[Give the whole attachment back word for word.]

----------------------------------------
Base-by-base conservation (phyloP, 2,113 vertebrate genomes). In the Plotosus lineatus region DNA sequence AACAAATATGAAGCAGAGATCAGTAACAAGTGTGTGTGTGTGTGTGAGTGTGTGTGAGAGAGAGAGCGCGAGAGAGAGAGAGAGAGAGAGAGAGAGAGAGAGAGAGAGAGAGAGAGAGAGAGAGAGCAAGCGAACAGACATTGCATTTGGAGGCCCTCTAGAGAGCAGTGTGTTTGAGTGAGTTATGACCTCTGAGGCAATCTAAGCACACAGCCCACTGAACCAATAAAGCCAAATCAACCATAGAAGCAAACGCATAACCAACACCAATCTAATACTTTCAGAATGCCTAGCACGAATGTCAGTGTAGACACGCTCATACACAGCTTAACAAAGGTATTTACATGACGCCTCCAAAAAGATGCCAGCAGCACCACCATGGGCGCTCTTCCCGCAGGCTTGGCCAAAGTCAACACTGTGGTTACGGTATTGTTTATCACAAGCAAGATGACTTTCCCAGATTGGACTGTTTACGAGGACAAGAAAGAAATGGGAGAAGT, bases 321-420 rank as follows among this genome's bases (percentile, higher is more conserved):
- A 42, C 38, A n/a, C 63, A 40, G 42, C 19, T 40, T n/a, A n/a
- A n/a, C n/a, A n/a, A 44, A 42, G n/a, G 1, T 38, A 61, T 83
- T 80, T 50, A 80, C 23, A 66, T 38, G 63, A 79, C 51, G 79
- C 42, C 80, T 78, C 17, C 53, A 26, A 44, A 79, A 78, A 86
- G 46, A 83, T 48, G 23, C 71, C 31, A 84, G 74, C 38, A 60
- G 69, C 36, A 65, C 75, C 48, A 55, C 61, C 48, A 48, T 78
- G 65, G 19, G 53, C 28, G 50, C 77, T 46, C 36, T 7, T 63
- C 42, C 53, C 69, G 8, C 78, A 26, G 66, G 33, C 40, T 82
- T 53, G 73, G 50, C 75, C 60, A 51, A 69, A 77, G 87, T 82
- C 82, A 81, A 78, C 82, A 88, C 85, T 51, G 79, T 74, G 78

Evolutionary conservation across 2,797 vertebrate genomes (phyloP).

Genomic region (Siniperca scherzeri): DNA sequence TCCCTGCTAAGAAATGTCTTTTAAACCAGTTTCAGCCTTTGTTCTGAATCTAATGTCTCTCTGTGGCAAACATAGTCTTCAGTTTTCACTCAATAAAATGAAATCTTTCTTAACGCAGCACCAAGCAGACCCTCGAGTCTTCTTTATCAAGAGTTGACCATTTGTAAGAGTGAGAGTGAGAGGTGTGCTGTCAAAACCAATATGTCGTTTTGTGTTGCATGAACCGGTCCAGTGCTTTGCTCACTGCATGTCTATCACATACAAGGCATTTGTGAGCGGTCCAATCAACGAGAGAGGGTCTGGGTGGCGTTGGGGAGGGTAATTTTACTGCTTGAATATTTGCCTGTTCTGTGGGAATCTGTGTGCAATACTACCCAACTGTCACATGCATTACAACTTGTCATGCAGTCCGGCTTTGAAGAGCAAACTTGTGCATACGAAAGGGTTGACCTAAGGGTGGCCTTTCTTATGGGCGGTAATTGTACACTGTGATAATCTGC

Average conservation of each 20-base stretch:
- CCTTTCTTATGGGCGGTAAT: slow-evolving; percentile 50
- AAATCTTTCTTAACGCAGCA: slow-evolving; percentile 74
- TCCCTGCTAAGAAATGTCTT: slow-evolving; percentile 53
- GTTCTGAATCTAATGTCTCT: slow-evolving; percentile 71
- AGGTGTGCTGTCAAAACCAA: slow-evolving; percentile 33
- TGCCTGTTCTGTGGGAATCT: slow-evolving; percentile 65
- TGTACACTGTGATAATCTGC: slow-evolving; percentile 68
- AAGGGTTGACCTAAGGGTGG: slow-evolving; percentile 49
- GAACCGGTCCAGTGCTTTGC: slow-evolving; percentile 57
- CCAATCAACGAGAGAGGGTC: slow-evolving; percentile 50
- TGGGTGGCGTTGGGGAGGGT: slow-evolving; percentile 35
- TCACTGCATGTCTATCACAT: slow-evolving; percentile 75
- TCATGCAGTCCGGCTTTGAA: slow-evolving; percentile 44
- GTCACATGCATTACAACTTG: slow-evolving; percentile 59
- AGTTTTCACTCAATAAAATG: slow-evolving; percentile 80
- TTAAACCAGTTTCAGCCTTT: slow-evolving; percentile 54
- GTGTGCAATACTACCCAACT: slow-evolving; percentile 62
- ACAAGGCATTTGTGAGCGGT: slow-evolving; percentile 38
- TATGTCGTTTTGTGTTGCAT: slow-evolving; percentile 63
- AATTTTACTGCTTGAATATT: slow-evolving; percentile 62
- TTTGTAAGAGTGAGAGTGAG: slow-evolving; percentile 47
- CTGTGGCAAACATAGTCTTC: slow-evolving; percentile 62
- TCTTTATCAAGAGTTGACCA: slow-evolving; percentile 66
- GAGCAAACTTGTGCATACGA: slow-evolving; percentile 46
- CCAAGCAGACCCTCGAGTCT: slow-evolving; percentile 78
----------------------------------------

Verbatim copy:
Base-by-base conservation (phyloP, 2,113 vertebrate genomes). In the Plotosus lineatus region DNA sequence AACAAATATGAAGCAGAGATCAGTAACAAGTGTGTGTGTGTGTGTGAGTGTGTGTGAGAGAGAGAGCGCGAGAGAGAGAGAGAGAGAGAGAGAGAGAGAGAGAGAGAGAGAGAGAGAGAGAGAGAGCAAGCGAACAGACATTGCATTTGGAGGCCCTCTAGAGAGCAGTGTGTTTGAGTGAGTTATGACCTCTGAGGCAATCTAAGCACACAGCCCACTGAACCAATAAAGCCAAATCAACCATAGAAGCAAACGCATAACCAACACCAATCTAATACTTTCAGAATGCCTAGCACGAATGTCAGTGTAGACACGCTCATACACAGCTTAACAAAGGTATTTACATGACGCCTCCAAAAAGATGCCAGCAGCACCACCATGGGCGCTCTTCCCGCAGGCTTGGCCAAAGTCAACACTGTGGTTACGGTATTGTTTATCACAAGCAAGATGACTTTCCCAGATTGGACTGTTTACGAGGACAAGAAAGAAATGGGAGAAGT, bases 321-420 rank as follows among this genome's bases (percentile, higher is more conserved):
- A 42, C 38, A n/a, C 63, A 40, G 42, C 19, T 40, T n/a, A n/a
- A n/a, C n/a, A n/a, A 44, A 42, G n/a, G 1, T 38, A 61, T 83
- T 80, T 50, A 80, C 23, A 66, T 38, G 63, A 79, C 51, G 79
- C 42, C 80, T 78, C 17, C 53, A 26, A 44, A 79, A 78, A 86
- G 46, A 83, T 48, G 23, C 71, C 31, A 84, G 74, C 38, A 60
- G 69, C 36, A 65, C 75, C 48, A 55, C 61, C 48, A 48, T 78
- G 65, G 19, G 53, C 28, G 50, C 77, T 46, C 36, T 7, T 63
- C 42, C 53, C 69, G 8, C 78, A 26, G 66, G 33, C 40, T 82
- T 53, G 73, G 50, C 75, C 60, A 51, A 69, A 77, G 87, T 82
- C 82, A 81, A 78, C 82, A 88, C 85, T 51, G 79, T 74, G 78

Evolutionary conservation across 2,797 vertebrate genomes (phyloP).

Genomic region (Siniperca scherzeri): DNA sequence TCCCTGCTAAGAAATGTCTTTTAAACCAGTTTCAGCCTTTGTTCTGAATCTAATGTCTCTCTGTGGCAAACATAGTCTTCAGTTTTCACTCAATAAAATGAAATCTTTCTTAACGCAGCACCAAGCAGACCCTCGAGTCTTCTTTATCAAGAGTTGACCATTTGTAAGAGTGAGAGTGAGAGGTGTGCTGTCAAAACCAATATGTCGTTTTGTGTTGCATGAACCGGTCCAGTGCTTTGCTCACTGCATGTCTATCACATACAAGGCATTTGTGAGCGGTCCAATCAACGAGAGAGGGTCTGGGTGGCGTTGGGGAGGGTAATTTTACTGCTTGAATATTTGCCTGTTCTGTGGGAATCTGTGTGCAATACTACCCAACTGTCACATGCATTACAACTTGTCATGCAGTCCGGCTTTGAAGAGCAAACTTGTGCATACGAAAGGGTTGACCTAAGGGTGGCCTTTCTTATGGGCGGTAATTGTACACTGTGATAATCTGC

Average conservation of each 20-base stretch:
- CCTTTCTTATGGGCGGTAAT: slow-evolving; percentile 50
- AAATCTTTCTTAACGCAGCA: slow-evolving; percentile 74
- TCCCTGCTAAGAAATGTCTT: slow-evolving; percentile 53
- GTTCTGAATCTAATGTCTCT: slow-evolving; percentile 71
- AGGTGTGCTGTCAAAACCAA: slow-evolving; percentile 33
- TGCCTGTTCTGTGGGAATCT: slow-evolving; percentile 65
- TGTACACTGTGATAATCTGC: slow-evolving; percentile 68
- AAGGGTTGACCTAAGGGTGG: slow-evolving; percentile 49
- GAACCGGTCCAGTGCTTTGC: slow-evolving; percentile 57
- CCAATCAACGAGAGAGGGTC: slow-evolving; percentile 50
- TGGGTGGCGTTGGGGAGGGT: slow-evolving; percentile 35
- TCACTGCATGTCTATCACAT: slow-evolving; percentile 75
- TCATGCAGTCCGGCTTTGAA: slow-evolving; percentile 44
- GTCACATGCATTACAACTTG: slow-evolving; percentile 59
- AGTTTTCACTCAATAAAATG: slow-evolving; percentile 80
- TTAAACCAGTTTCAGCCTTT: slow-evolving; percentile 54
- GTGTGCAATACTACCCAACT: slow-evolving; percentile 62
- ACAAGGCATTTGTGAGCGGT: slow-evolving; percentile 38
- TATGTCGTTTTGTGTTGCAT: slow-evolving; percentile 63
- AATTTTACTGCTTGAATATT: slow-evolving; percentile 62
- TTTGTAAGAGTGAGAGTGAG: slow-evolving; percentile 47
- CTGTGGCAAACATAGTCTTC: slow-evolving; percentile 62
- TCTTTATCAAGAGTTGACCA: slow-evolving; percentile 66
- GAGCAAACTTGTGCATACGA: slow-evolving; percentile 46
- CCAAGCAGACCCTCGAGTCT: slow-evolving; percentile 78